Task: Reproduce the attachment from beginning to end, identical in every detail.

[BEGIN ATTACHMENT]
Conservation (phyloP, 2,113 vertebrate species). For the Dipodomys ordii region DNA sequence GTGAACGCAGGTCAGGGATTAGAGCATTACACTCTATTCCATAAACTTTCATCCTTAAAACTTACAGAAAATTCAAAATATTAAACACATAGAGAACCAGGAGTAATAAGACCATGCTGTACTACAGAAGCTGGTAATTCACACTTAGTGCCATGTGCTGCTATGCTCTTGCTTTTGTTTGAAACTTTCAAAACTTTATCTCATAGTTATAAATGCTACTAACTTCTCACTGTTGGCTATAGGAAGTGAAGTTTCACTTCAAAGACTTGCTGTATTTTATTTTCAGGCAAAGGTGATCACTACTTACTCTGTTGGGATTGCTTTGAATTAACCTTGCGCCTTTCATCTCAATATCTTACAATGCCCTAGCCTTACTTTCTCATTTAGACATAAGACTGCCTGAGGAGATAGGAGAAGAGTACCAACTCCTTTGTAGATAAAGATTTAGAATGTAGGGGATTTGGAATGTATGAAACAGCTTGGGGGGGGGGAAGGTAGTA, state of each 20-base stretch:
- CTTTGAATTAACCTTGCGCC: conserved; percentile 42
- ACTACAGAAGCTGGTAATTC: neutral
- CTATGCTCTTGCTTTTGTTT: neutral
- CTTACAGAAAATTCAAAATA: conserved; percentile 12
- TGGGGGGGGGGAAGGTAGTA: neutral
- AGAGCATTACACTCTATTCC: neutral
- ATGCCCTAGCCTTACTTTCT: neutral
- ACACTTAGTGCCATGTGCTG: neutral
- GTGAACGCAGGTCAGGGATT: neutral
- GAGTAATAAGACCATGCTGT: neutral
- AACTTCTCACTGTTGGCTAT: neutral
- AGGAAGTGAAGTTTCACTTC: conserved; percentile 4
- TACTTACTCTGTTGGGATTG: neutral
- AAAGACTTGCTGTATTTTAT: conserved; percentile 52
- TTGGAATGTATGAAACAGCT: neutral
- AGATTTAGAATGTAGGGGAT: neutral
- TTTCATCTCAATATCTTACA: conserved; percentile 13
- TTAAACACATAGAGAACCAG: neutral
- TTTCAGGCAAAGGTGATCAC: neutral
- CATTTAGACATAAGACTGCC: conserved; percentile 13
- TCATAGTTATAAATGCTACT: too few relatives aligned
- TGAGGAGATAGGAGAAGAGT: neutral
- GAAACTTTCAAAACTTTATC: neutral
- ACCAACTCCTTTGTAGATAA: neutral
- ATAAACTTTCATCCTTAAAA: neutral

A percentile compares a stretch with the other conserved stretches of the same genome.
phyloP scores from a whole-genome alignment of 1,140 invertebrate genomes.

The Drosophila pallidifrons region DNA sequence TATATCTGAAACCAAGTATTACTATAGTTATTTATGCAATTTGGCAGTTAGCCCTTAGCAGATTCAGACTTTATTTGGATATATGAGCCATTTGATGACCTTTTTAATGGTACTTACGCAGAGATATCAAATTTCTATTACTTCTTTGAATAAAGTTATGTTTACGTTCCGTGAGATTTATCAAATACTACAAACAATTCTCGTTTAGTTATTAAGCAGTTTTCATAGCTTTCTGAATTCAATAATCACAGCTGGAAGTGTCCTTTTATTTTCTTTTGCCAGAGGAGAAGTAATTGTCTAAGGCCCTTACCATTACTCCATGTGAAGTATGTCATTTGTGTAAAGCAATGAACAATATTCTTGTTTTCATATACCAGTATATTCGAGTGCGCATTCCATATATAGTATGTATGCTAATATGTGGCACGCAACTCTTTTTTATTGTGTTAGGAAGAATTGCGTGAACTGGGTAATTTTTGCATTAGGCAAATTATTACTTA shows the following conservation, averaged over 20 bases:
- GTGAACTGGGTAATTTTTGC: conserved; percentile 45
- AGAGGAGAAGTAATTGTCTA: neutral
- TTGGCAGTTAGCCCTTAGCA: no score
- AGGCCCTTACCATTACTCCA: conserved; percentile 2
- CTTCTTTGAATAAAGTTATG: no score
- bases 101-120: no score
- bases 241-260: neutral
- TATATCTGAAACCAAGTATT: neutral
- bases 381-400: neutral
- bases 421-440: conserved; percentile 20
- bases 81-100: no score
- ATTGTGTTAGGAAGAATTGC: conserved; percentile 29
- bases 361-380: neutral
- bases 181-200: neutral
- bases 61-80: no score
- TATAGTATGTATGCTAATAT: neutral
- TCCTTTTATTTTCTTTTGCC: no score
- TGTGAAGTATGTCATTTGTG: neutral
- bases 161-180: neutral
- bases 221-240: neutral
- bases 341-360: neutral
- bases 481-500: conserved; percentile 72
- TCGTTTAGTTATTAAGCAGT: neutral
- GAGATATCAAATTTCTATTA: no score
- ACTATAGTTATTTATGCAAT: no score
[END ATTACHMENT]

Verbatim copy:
Conservation (phyloP, 2,113 vertebrate species). For the Dipodomys ordii region DNA sequence GTGAACGCAGGTCAGGGATTAGAGCATTACACTCTATTCCATAAACTTTCATCCTTAAAACTTACAGAAAATTCAAAATATTAAACACATAGAGAACCAGGAGTAATAAGACCATGCTGTACTACAGAAGCTGGTAATTCACACTTAGTGCCATGTGCTGCTATGCTCTTGCTTTTGTTTGAAACTTTCAAAACTTTATCTCATAGTTATAAATGCTACTAACTTCTCACTGTTGGCTATAGGAAGTGAAGTTTCACTTCAAAGACTTGCTGTATTTTATTTTCAGGCAAAGGTGATCACTACTTACTCTGTTGGGATTGCTTTGAATTAACCTTGCGCCTTTCATCTCAATATCTTACAATGCCCTAGCCTTACTTTCTCATTTAGACATAAGACTGCCTGAGGAGATAGGAGAAGAGTACCAACTCCTTTGTAGATAAAGATTTAGAATGTAGGGGATTTGGAATGTATGAAACAGCTTGGGGGGGGGGAAGGTAGTA, state of each 20-base stretch:
- CTTTGAATTAACCTTGCGCC: conserved; percentile 42
- ACTACAGAAGCTGGTAATTC: neutral
- CTATGCTCTTGCTTTTGTTT: neutral
- CTTACAGAAAATTCAAAATA: conserved; percentile 12
- TGGGGGGGGGGAAGGTAGTA: neutral
- AGAGCATTACACTCTATTCC: neutral
- ATGCCCTAGCCTTACTTTCT: neutral
- ACACTTAGTGCCATGTGCTG: neutral
- GTGAACGCAGGTCAGGGATT: neutral
- GAGTAATAAGACCATGCTGT: neutral
- AACTTCTCACTGTTGGCTAT: neutral
- AGGAAGTGAAGTTTCACTTC: conserved; percentile 4
- TACTTACTCTGTTGGGATTG: neutral
- AAAGACTTGCTGTATTTTAT: conserved; percentile 52
- TTGGAATGTATGAAACAGCT: neutral
- AGATTTAGAATGTAGGGGAT: neutral
- TTTCATCTCAATATCTTACA: conserved; percentile 13
- TTAAACACATAGAGAACCAG: neutral
- TTTCAGGCAAAGGTGATCAC: neutral
- CATTTAGACATAAGACTGCC: conserved; percentile 13
- TCATAGTTATAAATGCTACT: too few relatives aligned
- TGAGGAGATAGGAGAAGAGT: neutral
- GAAACTTTCAAAACTTTATC: neutral
- ACCAACTCCTTTGTAGATAA: neutral
- ATAAACTTTCATCCTTAAAA: neutral

A percentile compares a stretch with the other conserved stretches of the same genome.
phyloP scores from a whole-genome alignment of 1,140 invertebrate genomes.

The Drosophila pallidifrons region DNA sequence TATATCTGAAACCAAGTATTACTATAGTTATTTATGCAATTTGGCAGTTAGCCCTTAGCAGATTCAGACTTTATTTGGATATATGAGCCATTTGATGACCTTTTTAATGGTACTTACGCAGAGATATCAAATTTCTATTACTTCTTTGAATAAAGTTATGTTTACGTTCCGTGAGATTTATCAAATACTACAAACAATTCTCGTTTAGTTATTAAGCAGTTTTCATAGCTTTCTGAATTCAATAATCACAGCTGGAAGTGTCCTTTTATTTTCTTTTGCCAGAGGAGAAGTAATTGTCTAAGGCCCTTACCATTACTCCATGTGAAGTATGTCATTTGTGTAAAGCAATGAACAATATTCTTGTTTTCATATACCAGTATATTCGAGTGCGCATTCCATATATAGTATGTATGCTAATATGTGGCACGCAACTCTTTTTTATTGTGTTAGGAAGAATTGCGTGAACTGGGTAATTTTTGCATTAGGCAAATTATTACTTA shows the following conservation, averaged over 20 bases:
- GTGAACTGGGTAATTTTTGC: conserved; percentile 45
- AGAGGAGAAGTAATTGTCTA: neutral
- TTGGCAGTTAGCCCTTAGCA: no score
- AGGCCCTTACCATTACTCCA: conserved; percentile 2
- CTTCTTTGAATAAAGTTATG: no score
- bases 101-120: no score
- bases 241-260: neutral
- TATATCTGAAACCAAGTATT: neutral
- bases 381-400: neutral
- bases 421-440: conserved; percentile 20
- bases 81-100: no score
- ATTGTGTTAGGAAGAATTGC: conserved; percentile 29
- bases 361-380: neutral
- bases 181-200: neutral
- bases 61-80: no score
- TATAGTATGTATGCTAATAT: neutral
- TCCTTTTATTTTCTTTTGCC: no score
- TGTGAAGTATGTCATTTGTG: neutral
- bases 161-180: neutral
- bases 221-240: neutral
- bases 341-360: neutral
- bases 481-500: conserved; percentile 72
- TCGTTTAGTTATTAAGCAGT: neutral
- GAGATATCAAATTTCTATTA: no score
- ACTATAGTTATTTATGCAAT: no score